MELD score15 ± 525 ± 1024 ± 90·0005
HLA mismatch (>3)141070·3526
ABO-incompatible4650·3345
Immunosuppressants   0·4163
 T/C957 
 T/M/C11108 
 T/M210 
 CsA/C100 
 CsA/M/C002 
Hospital stays42 ± 1987 ± 5458 ± 220·0008
Type%TN%TCM%TE%TEM%TDP+%TDP−%IL-12Rβ1 (TCD8)%IFN-γ (TCD8)%TNF-α (TCD8)
  1. Immunosuppressants: T, tacrolimus; M, mycophenolate mofetil (MMF); C, corticosteroid; CsA, cyclosporine A; SS/MODS, severe sepsis combined multiple organ dysfunction syndrome; Re-Tx, re-transplantation. *Mean ± standard deviation. HLA: human leucocyte antigen; IFN: interferon; IL: interleukin; MELD: Model for End-Stage Liver Disease; TNF: tumour necrosis factor.

I50·72 ± 9·238·45 ± 4·3017·76 ± 7·187·51 ± 5·825·60 ± 2·9410·17 ± 5·2048·26 ± 10·8746·26 ± 12·9657·12 ± 10·32
II61·52 ± 21·765·54 ± 3·6616·17 ± 13·664·04 ± 3·365·99 ± 4·586·94 ± 4·6631·84 ± 21·5535·70 ± 16·4541·33 ± 18·80
III62·24 ± 13·196·93 ± 3·5714·96 ± 9·643·41 ± 2·516·35 ± 2·706·31 ± 3·2533·99 ± 14·6937·86 ± 12·9537·98 ± 13·82
P-value0·02820·08020·68340·00880·79110·01950·08790·20720·0173

In the pre-existing levels of CD8+ T cell subsets, the proportion of TN was slightly, but significantly, decreased compared with that of types II and III. The proportion of TEM, TDP− or TNF-α was significantly high in type I. The pre-existing levels of TCM, TE, TDP+ and TDP− as well as IL-12Rβ1+cells and IFN-γ in CD8+ T cells were not different among the three types.

Post-transplant changes in the percentage difference of CCR7-negative (CNS) and -positive subsets (CPS) related to IL-12Rβ1+ TCM, and IL-2 production of CD4+ TCM and TEM after Tac administration

Figure 2a shows changes in the % difference in both CNS and CPS related to the levels of IL-12Rβ1+ TCM after LDLT in each of the three types. In type I recipients, IL-12Rβ1+ TCM remained at the pretransplant level until POD 5 and then increased in response to infection. Post-transplant changes in CNS and CPS each showed a small range around zero until POD 20 and then changed markedly. These recipients were uneventful during the post-transplant period, although they often developed slight infections. In type II recipients, IL-12Rβ1+ TCM was decreased to approximately −30% on POD 5 and then returned to around pretransplant level on POD 7. CNS was slightly increased despite changes in IL-12Rβ1+ TCM. In type III recipients, IL-12Rβ1+ TCM was decreased markedly for a prolonged period (from POD 2–10) and then increased to the pretransplant level after POD 10. CNS remained at the pretransplant level until POD 5 and then returned to a higher level (approximately 20%). In all three types, changes in the CNS were correlated inversely with those in CPS.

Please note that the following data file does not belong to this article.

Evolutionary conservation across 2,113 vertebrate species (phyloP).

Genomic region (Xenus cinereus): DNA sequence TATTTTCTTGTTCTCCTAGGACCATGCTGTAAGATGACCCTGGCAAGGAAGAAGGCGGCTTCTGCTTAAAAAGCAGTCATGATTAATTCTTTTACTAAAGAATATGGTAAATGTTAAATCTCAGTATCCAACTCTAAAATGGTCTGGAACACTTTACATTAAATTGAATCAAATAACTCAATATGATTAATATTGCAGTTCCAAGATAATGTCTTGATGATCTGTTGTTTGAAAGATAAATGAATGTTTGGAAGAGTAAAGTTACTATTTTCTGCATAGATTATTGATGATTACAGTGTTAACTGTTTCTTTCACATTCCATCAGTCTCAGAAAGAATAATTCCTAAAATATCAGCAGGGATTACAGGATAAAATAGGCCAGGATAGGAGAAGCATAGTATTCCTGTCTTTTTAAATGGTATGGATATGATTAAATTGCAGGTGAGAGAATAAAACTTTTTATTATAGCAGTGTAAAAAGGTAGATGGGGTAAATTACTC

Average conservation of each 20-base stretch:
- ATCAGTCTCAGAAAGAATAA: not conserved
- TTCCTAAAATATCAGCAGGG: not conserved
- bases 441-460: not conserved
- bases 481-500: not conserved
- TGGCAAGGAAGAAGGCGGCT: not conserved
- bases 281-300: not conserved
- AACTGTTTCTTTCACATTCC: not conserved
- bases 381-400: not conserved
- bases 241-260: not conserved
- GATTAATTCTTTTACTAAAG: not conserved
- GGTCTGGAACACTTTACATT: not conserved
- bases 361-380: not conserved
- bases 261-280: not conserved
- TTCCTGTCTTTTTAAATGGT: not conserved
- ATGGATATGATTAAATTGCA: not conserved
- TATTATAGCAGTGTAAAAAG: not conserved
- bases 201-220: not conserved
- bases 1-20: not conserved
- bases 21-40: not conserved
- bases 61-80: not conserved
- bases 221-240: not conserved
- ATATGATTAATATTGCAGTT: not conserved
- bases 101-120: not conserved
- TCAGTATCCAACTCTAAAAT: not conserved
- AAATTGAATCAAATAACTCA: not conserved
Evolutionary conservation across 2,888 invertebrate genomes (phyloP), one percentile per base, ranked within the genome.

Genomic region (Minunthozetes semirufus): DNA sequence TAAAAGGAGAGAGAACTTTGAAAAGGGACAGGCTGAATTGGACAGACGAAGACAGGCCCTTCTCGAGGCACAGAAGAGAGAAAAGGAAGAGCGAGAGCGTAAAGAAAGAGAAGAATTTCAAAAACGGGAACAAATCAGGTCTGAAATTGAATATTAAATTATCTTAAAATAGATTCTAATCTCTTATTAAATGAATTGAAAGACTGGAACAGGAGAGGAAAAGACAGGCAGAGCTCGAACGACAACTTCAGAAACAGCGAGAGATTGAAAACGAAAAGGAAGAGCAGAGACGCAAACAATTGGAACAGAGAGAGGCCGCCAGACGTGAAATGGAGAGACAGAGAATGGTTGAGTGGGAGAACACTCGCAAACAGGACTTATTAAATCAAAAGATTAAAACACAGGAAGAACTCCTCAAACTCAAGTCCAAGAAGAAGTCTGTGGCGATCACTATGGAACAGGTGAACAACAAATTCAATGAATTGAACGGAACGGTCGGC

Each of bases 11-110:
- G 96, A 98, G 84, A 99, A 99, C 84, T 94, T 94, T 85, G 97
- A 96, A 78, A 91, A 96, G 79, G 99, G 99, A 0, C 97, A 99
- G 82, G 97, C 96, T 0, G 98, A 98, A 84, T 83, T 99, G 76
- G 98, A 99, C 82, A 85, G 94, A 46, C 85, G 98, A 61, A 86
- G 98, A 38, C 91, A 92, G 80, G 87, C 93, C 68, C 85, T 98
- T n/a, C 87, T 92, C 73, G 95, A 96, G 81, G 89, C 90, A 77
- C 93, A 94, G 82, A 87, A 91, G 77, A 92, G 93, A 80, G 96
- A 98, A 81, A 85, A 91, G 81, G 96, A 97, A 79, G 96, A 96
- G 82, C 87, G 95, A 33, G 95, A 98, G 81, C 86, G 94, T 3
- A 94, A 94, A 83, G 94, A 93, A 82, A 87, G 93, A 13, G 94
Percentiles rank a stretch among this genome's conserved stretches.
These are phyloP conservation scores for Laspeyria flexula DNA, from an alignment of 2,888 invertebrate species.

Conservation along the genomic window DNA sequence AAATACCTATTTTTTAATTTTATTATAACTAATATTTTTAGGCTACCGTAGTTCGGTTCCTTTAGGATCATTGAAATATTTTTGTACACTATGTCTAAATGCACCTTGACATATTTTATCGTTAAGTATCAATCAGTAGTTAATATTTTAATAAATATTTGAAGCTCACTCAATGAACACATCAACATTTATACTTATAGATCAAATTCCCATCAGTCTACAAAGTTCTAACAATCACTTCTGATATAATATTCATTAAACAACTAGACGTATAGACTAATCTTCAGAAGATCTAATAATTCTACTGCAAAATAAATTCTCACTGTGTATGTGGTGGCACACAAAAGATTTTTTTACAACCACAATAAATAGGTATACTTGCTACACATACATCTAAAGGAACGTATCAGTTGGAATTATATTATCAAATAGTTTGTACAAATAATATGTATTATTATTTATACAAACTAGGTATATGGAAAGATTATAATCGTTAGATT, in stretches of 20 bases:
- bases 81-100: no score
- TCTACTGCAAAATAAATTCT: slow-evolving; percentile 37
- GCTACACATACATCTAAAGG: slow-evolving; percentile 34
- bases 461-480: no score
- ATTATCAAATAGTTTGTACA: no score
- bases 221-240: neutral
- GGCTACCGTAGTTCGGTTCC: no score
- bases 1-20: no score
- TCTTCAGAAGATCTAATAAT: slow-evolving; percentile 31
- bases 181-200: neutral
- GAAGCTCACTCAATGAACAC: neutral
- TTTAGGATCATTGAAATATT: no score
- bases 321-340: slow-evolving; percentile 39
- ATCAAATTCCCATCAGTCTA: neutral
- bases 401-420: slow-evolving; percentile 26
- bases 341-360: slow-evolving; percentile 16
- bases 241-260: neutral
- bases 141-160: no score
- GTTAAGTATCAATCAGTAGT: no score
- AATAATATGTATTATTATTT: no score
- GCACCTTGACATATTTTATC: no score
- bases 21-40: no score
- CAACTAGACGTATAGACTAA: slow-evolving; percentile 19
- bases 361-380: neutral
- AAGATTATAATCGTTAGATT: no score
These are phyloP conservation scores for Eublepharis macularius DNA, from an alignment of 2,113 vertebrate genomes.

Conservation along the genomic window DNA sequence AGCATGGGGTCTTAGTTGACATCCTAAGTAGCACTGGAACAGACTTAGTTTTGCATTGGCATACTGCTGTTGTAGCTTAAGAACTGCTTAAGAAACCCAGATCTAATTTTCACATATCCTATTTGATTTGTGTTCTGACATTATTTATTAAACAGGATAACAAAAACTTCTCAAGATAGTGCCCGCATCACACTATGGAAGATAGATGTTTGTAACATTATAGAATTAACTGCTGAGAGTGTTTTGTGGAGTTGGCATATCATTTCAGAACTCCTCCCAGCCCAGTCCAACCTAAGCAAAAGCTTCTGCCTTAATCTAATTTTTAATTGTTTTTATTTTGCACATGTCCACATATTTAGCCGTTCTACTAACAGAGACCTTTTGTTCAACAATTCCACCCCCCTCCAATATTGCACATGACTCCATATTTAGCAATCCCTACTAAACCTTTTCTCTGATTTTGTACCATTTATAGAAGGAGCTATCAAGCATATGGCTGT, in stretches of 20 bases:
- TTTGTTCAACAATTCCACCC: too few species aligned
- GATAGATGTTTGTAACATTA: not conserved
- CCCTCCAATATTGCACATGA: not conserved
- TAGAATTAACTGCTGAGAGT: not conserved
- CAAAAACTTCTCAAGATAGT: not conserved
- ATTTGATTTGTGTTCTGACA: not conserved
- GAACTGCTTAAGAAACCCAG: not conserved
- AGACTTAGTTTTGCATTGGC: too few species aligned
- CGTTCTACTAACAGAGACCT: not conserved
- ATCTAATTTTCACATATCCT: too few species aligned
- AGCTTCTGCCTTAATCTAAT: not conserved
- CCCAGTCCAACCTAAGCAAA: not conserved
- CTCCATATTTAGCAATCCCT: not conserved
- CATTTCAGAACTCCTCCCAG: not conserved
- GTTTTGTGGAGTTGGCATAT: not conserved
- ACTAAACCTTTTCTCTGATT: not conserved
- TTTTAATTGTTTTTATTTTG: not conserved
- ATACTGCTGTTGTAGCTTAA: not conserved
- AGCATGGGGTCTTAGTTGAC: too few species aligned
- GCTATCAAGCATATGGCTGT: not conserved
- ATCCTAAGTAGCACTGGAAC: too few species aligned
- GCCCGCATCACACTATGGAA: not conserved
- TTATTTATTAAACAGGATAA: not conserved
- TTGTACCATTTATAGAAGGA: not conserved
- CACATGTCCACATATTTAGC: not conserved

Figure 2.

(a) Changes in CCR7(+)- and CCR7(−) subsets as well as interleukin (IL)-12Rβ1+ TCM after living donor liver transplantation (LDLT) in three types, respectively, representing the three types (type I, nine recipients; type II, 12 including eight severe sepsis combined multiple organ dysfunction syndrome (SS/MODS) and four re-transplantation (Re-Tx); and type III, 12 recipients). (b) Changes in the IL-2 expression of CD4+ TCM and TEM after tacrolimus administration related to tacrolimus (Tac) trough level.

Figure 2b shows changes in IL-2 expression in CD4+ TCM and TEM after LDLT and Tac administration in 15 recipients. The % difference in IL-2 expression of CD4+ TCM, although slight in TEM, was suppressed continuously approximately −25% from POD 5, along with an adjustment of Tac trough levels to an appropriate level. These findings suggest that in types II and III, IL-12Rβ1+ TCM was down-regulated despite complete inhibition of IL-2 production by Tac.

Changes in CD8+ T cell subsets and their IL-12Rβ1+ cells after LDLT in a representative type I recipient

Figure 3a shows changes in six subsets of CD8+ T cells after LDLT in a representative type I recipient (a 50-year-old woman) undergoing ABO-incompatible LDLT for primary biliary cirrhosis. High white blood cell counts greater than 20 000/mm3 persisted between PODs 4 and 12, along with increased levels of C-reactive protein (5–10 mg/l). CMV infection occurred on POD 29. Bacteria were detected in bile on PODs 30 and 33. The total bilirubin level increased to greater than 10 mg/dl from PODs 12–16 with a rise in aspartate aminotransferase (>100 IU/l).